Showing posts from 2013

HO HO Holidays and future tidings

Happy Holidays! I haven't posted since August but not for the lack of rock hunting I did. Well, Fall wasn't a busy period as work took me away from making any significant rock trips.
This coming Spring will make me more busy than last year's rock hunting season as I have an incredible amount of new locations to go pick at. But before then, I intend to keep myself busy.
On the weekend of February 7th and 8th there is the AGS's (Atlantic Geologica Society) 2014 Colloquium and Annual General Meeting in Wolfville, Nova Scotia. For more information, you can check via this link: They will update as the information comes in.
The other event happening in May of 2014 (May 21st - 23rd) is the GAC-MAC Annual Meeting held by the Geological Association of Canada and the Mineralogical Association of Canada in Fredericton, New Brunswick. More information via this link here:
This should keep…

Miguasha National Park (Quebec, Canada)

A few weeks ago I took a day trip to our neighboring province of Quebec to check out Miguasha National Park. I've always wanted to check that place since I've started researching fossil localities.
Miguasha National Park is what the paleontology community sees as the world's most important paleontological fossil record of the Devonian Period. Most of the main fossil fish groups have been found here, including lobe-finned fish, the antecedent of tetrapods. The park's fossil collection has over 5000+ specimens. The importance of these cliffs and the treasures they hold has put this little community on the map, and eventually became a UNESCO World Heritage Site.
For me, seeing this site was important. I've been going to Joggins quite often and appreciated what information that this place was giving out to the world. I wanted to see how this mirror image of an as important site from a different time period would compare with Joggins's.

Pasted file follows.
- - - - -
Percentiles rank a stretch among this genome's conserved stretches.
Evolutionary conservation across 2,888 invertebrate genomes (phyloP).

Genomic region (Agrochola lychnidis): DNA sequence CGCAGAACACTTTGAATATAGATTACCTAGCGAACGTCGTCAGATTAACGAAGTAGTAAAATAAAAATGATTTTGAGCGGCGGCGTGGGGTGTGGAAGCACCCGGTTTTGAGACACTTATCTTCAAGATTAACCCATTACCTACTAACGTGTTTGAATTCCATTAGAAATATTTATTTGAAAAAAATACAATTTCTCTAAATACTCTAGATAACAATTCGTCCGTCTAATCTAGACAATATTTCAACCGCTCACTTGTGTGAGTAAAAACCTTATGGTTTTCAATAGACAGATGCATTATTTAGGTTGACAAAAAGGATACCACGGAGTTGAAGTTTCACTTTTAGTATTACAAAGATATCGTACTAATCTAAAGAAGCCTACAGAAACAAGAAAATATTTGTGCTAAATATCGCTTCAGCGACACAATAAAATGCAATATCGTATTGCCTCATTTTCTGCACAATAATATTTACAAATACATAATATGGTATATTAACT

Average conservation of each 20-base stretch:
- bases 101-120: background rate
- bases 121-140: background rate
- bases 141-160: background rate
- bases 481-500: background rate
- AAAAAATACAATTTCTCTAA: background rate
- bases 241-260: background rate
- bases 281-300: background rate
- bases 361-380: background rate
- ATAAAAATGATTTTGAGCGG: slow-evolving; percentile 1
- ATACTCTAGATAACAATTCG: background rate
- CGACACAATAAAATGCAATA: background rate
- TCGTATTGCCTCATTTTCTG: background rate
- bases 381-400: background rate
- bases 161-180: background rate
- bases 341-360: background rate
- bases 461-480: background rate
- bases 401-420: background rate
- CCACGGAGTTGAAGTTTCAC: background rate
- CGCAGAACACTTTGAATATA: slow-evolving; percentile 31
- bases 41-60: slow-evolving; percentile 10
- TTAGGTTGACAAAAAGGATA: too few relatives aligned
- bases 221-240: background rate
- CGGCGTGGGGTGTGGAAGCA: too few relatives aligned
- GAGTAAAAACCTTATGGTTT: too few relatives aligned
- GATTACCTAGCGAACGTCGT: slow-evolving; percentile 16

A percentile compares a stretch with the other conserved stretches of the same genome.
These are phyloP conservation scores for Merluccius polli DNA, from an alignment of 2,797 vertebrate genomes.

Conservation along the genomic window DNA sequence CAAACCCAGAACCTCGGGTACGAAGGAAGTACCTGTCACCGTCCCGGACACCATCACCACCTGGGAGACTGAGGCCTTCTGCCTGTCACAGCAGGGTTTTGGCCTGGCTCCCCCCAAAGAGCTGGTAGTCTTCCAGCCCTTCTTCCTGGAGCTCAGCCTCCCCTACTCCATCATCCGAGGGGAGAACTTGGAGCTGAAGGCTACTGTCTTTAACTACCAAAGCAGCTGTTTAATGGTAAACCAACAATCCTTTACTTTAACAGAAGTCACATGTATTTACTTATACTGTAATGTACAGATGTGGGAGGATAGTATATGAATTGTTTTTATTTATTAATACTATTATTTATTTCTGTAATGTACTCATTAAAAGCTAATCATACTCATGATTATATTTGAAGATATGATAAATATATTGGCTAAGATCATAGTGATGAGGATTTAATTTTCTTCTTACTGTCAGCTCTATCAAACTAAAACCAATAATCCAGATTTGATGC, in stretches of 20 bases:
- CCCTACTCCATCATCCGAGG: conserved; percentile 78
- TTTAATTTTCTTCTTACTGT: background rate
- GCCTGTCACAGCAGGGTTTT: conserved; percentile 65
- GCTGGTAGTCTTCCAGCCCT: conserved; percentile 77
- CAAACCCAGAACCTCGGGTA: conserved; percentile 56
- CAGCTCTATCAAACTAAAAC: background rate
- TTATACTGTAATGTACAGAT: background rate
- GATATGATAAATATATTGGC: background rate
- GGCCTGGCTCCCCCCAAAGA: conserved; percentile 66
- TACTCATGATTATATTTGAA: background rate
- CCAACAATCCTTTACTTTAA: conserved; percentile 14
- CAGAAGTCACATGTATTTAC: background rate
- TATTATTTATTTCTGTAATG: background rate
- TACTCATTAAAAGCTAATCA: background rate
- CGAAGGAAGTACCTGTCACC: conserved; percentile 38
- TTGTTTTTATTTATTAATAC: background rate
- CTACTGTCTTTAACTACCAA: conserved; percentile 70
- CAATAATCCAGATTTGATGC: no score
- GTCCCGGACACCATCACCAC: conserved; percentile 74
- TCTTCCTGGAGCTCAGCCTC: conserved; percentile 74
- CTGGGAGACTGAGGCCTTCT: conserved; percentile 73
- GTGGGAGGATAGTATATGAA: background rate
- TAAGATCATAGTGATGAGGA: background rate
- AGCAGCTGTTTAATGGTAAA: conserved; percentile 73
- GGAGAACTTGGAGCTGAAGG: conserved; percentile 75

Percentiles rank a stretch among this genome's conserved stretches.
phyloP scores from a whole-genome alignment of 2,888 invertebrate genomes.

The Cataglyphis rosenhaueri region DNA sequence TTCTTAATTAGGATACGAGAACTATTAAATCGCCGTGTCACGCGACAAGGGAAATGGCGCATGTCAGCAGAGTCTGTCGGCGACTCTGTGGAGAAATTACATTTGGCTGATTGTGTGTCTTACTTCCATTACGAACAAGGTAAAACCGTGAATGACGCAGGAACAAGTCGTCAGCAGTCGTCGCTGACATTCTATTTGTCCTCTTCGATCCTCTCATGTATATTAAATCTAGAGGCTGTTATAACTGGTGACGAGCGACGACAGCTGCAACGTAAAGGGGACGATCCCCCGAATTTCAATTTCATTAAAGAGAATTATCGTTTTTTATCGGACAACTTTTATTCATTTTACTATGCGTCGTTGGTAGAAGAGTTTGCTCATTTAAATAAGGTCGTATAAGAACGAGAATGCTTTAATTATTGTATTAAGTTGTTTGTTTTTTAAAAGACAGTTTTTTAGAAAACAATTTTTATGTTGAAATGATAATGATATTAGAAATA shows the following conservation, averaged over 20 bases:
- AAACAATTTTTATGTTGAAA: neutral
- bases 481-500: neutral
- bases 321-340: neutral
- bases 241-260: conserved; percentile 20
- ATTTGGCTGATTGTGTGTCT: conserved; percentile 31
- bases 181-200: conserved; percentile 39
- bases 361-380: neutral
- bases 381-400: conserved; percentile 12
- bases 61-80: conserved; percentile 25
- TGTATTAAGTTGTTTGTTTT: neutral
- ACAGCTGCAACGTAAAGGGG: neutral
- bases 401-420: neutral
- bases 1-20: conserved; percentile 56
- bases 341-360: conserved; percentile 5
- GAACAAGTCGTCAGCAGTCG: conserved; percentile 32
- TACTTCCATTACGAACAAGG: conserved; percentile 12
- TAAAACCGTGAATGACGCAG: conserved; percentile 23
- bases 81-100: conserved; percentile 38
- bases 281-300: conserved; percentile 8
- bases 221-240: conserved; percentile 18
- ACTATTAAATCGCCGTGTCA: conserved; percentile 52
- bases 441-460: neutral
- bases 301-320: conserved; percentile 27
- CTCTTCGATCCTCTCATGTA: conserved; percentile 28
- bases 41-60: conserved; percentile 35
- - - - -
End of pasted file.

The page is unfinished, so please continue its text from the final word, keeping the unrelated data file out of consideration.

Miguasha (red dot)
Me an…

Martin Head (Southern New Brunswick)

There's a place, called Martin Head, located just West of Fundy Park that people having been going to for a very long time. I've been talking to people and every time I mention camping sites, people would ask me: "Have you gone to Martin Head yet?". As it turned out I hadn't, so thus became an item that went up in my 'To do' list.

Martin Head is a mash up of very old and not as old rocks. The 'island' which goes by the name Martin Head is made up mostly of Cambrian rocks, or even older. The basalts are mixed with some sedimentary rocks of about the same age, and some mineral deposits (I couldn't find which type of minerals occurred). The section between the island and the beach which includes some sections of the cliffs are of younger age, dating close to the Late Triassic. Click here for information about the fossilized Sand Dunes of Martin Head. These are mostly buff or reddish sandstones. There is a small section that juts out from b…

Tynemouth Creek (Gardner Creek)

I've been tallying up a list of new sites I wanted to visit and Tynemouth Creek was on the top of that list. The Tynemouth Creek coastlines, located in Southern New Brunswick between Saint Martins and Saint John, has been the site of newly discovered trackways which had been few before. The formations of this site are about Lower Pennsylvanian (Carboniferous) in age, with the occasional sliver of Pre-Cambrian rock crossing some of the local rock, and Triassic sections further East towards St. Martins.
Triassic cliffs at St. Martins
Driving there isn't too bad. From Moncton you drive towards Sussex, then head South through St Martins. I took the time to stop in town to check the beach and take a few pics before heading out. I wanted to go down the beach at Giffin Pond but access wasn't easy, so I turned back and made a quick stop at the light house to enjoy the scenery early in the morning.

I made it back to St Martins and continued on to Bains Corner, taking a side road …